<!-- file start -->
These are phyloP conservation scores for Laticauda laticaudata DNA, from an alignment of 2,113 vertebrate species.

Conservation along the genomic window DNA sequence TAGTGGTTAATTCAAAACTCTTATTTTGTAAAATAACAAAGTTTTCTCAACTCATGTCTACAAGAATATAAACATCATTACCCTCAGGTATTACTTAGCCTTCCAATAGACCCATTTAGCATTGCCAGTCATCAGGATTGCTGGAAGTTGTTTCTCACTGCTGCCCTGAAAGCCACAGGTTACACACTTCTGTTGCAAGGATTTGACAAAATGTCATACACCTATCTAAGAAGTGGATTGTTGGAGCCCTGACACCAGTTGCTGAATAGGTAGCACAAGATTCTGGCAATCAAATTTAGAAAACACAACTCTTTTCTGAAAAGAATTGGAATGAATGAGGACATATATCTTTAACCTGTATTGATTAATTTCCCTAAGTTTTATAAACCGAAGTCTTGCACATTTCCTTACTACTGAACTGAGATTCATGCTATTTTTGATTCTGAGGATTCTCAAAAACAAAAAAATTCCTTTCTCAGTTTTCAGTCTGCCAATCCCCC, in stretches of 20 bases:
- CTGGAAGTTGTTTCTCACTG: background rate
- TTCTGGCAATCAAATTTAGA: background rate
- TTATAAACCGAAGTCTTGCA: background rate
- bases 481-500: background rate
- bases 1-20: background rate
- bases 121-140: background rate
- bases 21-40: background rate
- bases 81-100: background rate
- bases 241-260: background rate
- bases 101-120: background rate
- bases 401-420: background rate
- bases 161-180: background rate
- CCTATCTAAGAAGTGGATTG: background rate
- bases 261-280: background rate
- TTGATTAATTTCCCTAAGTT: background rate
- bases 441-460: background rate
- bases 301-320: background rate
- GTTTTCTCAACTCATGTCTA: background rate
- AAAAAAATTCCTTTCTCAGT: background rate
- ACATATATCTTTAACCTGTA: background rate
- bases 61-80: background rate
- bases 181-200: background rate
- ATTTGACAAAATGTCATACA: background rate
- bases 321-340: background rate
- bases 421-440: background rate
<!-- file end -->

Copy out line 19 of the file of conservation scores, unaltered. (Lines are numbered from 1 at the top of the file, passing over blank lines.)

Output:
- bases 301-320: background rate